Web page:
3. We have an acquaintence with HD. Her husband passed away recently and we wondered how she could cope without him. She lives alone and follows suggestions from her kids as how to do things. She eats meals with them and they take her to appts. and other places that she needs to go.She wants to be as independent as sge cab,,, and this is how they are working it. She's had the disease for several years and we worry about her safety. She lives like she wants to...doesn't want to be in a nursing facility. I know that somewhere down the road she will have to do this, but hopefully not right now.
    Having a sister must be a comfort for you. Take care, Balisha

  4. No need to apologise- 'Sharing good times, being there in the bad times'
    Thinking of you all. Much love. x

  5. Hello Jan
    So hard to see your mother like that....I know. It must be painful! How courageous she is and you and your family. Like Scarlet says don't apologise its not about sharing the fun fun times always we've got to be here for the down times too.
    Thank you for sharing with us and I sincerely wish every comment you receive brings you a little more comfort.

    Amanda :-)

  6. I think brave runs in your family and I admire that very much.

    I will send healing energy your way and if there is anything at all I can ever do to help, I hope contact me.Even if its just to talk-rant or say things you cant say to your loved ones or friends in real life. all I can offer is my promise to Forget whatever you say as soon as you've said it. as a stranger thats the gift I offer and am willing to give..

    many of us will be Here for you through this in whatever capasity we can. You arent along..
    you can copy my email address and paste it into an email ..
    dont type it- it wont go thru:)

    my blog address is::

  7. Oh Dear Jan, I'm so sorry you have to go through this. It must be very hard on you to watch your mum deteriorate in such a way. Mums are so precious aren't they? You may vent here all you like ... we're all here to listen and help in whatever way we can. Lots of big bear hugs Sue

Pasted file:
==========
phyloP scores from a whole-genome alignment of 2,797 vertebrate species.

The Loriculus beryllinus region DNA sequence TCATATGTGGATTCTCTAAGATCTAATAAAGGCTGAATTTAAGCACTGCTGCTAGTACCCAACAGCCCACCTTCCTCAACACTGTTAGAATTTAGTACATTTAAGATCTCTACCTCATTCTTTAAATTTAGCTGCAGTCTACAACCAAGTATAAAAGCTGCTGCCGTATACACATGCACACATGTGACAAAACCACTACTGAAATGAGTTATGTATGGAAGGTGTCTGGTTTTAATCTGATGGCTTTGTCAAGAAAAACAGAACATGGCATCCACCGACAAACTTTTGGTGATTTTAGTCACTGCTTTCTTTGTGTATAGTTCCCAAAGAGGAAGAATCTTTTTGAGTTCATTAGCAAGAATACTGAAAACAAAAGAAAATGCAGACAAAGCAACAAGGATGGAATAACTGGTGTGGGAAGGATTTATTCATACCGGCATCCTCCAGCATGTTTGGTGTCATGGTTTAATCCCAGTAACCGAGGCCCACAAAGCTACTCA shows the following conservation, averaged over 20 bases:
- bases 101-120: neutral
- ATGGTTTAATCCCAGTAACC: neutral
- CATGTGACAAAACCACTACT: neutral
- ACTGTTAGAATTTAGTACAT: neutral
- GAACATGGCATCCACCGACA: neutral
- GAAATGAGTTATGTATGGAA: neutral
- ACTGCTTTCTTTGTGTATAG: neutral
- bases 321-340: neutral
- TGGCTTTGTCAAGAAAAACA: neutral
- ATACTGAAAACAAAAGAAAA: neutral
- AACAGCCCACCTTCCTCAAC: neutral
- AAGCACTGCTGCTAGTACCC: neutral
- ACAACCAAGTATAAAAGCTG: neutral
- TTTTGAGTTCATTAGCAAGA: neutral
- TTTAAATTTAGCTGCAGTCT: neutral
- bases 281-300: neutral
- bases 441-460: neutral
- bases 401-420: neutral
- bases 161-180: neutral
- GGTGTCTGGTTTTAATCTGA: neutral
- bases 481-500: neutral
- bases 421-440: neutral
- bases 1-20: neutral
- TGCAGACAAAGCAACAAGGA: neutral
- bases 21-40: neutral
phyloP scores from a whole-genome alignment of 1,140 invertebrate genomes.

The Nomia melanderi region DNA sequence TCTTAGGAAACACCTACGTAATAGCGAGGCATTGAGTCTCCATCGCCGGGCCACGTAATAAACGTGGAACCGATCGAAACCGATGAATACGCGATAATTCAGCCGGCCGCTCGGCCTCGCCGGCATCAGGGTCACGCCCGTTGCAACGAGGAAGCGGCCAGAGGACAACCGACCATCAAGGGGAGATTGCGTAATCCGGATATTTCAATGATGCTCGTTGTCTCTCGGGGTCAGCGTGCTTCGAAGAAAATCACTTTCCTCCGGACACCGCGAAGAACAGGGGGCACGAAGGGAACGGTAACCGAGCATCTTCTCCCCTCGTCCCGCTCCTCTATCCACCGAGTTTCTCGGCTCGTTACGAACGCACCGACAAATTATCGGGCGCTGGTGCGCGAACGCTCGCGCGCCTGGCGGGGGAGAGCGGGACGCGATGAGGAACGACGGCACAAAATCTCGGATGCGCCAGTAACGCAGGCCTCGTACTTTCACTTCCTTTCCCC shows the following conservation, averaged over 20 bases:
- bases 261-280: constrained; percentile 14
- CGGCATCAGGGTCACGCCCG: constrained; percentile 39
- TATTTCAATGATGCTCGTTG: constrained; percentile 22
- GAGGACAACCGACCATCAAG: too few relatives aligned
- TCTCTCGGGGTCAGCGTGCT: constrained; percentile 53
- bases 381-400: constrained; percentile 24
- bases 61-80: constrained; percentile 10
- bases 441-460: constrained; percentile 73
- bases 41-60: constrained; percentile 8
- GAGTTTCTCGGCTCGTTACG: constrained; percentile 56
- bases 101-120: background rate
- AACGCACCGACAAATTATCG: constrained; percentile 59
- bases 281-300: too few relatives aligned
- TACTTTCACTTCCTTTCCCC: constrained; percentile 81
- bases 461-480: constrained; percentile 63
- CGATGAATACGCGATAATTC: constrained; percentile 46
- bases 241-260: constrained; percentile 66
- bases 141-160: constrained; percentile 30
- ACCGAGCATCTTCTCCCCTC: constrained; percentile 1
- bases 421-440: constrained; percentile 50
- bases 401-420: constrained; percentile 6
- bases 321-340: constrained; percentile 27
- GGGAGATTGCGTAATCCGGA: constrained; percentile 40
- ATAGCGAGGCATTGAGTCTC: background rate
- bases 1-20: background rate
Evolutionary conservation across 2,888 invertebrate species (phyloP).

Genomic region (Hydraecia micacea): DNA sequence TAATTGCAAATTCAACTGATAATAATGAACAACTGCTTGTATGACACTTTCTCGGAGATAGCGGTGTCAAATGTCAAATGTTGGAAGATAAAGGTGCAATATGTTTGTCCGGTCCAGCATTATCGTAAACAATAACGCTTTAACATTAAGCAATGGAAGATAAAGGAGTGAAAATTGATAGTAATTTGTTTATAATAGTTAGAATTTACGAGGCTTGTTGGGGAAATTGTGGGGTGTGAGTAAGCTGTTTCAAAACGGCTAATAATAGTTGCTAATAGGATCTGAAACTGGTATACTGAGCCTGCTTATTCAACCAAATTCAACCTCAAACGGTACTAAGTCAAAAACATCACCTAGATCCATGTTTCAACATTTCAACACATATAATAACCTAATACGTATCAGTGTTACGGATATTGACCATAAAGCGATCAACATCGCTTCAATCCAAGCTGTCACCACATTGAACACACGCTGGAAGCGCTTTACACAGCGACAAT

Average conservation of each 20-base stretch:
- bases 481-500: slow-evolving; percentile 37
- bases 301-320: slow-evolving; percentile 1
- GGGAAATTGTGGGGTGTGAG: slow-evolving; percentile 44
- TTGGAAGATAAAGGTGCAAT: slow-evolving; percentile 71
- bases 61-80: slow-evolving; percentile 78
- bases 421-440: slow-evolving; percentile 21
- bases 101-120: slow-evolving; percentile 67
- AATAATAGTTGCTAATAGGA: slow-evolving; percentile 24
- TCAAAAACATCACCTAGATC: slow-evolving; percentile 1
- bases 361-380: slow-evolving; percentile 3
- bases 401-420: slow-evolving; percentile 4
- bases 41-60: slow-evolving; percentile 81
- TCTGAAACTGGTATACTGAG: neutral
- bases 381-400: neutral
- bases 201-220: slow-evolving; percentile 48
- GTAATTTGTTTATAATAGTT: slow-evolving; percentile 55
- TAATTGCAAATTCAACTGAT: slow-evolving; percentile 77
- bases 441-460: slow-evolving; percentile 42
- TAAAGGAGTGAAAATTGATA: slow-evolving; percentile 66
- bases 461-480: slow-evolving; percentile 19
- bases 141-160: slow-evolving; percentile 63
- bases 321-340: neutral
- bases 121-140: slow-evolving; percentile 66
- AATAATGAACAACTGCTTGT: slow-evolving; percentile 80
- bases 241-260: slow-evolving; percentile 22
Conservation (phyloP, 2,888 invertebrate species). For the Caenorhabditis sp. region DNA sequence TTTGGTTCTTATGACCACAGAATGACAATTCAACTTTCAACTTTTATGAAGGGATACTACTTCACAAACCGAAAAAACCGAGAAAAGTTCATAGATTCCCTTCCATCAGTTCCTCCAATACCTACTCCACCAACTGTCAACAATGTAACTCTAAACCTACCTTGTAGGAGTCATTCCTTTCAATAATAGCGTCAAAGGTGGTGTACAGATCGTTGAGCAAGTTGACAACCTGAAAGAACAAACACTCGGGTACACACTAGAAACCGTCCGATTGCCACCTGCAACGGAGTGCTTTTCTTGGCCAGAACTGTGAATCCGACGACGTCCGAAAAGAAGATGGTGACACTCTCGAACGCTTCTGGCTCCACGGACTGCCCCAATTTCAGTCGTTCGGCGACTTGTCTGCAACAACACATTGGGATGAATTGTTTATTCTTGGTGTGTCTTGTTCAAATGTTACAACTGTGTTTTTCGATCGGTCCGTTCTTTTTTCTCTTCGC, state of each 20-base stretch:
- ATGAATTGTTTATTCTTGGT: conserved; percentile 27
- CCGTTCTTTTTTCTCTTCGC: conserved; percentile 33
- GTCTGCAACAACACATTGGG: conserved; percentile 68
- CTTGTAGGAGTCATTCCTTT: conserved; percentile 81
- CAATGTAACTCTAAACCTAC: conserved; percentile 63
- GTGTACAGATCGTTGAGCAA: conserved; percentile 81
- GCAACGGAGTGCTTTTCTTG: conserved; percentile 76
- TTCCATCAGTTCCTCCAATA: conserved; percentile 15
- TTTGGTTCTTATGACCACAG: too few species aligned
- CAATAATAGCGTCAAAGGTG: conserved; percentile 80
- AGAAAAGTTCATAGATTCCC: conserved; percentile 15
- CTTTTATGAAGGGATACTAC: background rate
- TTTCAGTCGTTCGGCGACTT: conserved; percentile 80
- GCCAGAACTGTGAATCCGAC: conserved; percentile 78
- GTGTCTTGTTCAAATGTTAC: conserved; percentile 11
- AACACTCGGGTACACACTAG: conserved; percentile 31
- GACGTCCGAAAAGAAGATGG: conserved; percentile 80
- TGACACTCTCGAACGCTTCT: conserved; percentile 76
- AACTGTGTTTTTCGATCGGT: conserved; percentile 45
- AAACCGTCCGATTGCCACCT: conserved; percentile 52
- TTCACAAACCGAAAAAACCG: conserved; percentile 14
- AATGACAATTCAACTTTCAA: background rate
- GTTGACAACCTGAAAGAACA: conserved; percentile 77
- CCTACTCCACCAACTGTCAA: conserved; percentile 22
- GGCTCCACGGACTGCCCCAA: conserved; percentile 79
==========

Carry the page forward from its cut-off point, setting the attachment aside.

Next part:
8. Dear Jan, I know how hard it is to watch a parent falter. You and your family are in my thoughts and prayers. Bonnie

  9. Dear Jan, I can see in your words, that you are also very brave and I'm sure you are giving her what she exactly need your love your hand even your tears It must be hard but there you are to accompany her, you are a family, she is not alone suffering , there are lots of people who has not a family on her side and she has all of you, my prayers from Spain. Marina

    1. May you give her a kiss that I send her??

  10. It must be really hard for your mum to cope when she knows exactly what lies ahead for her. It's an awful thing to see a much loved parent deteriorating from an active, capable person to someone who is becoming more and more dependent on other people. My mum had senile dementia so I have some idea of what you are going through. At least I don't have the spectre of a similar fate hanging over me as you and your sister do. Your mum is only three years older than I am and reading about her illness makes me so grateful that so far I remain fit and well.

  11. Hello Jan....your post has touched my heart. I am so sorry for what you and your mother are experiencing. As you know, I lost my mother a couple of months ago. My prayers are with you....

  12. I'm lost for words, Jan! What a cruel disease this is that you and your family have to deal with every day. Your mother sounds like such a strong and brave lady and having all the support she has must be of great comfort to her.

  13. What a moving post, Jan, it's brought tears to my eyes. I'm so sorry that you're all going through this. What a brave, but loving family you are, supporting each other the way you are. The trouble with diseases such as this is that it affects the whole family, so don't forget that you need support just as much as your mum. I truly hope that your mum can find a way to deal with the extra problems that this latest period of deterioration brings. Sending lots of hugs. xx

  14. Am so sorry to read what you and your family are going through... ((((hugs))))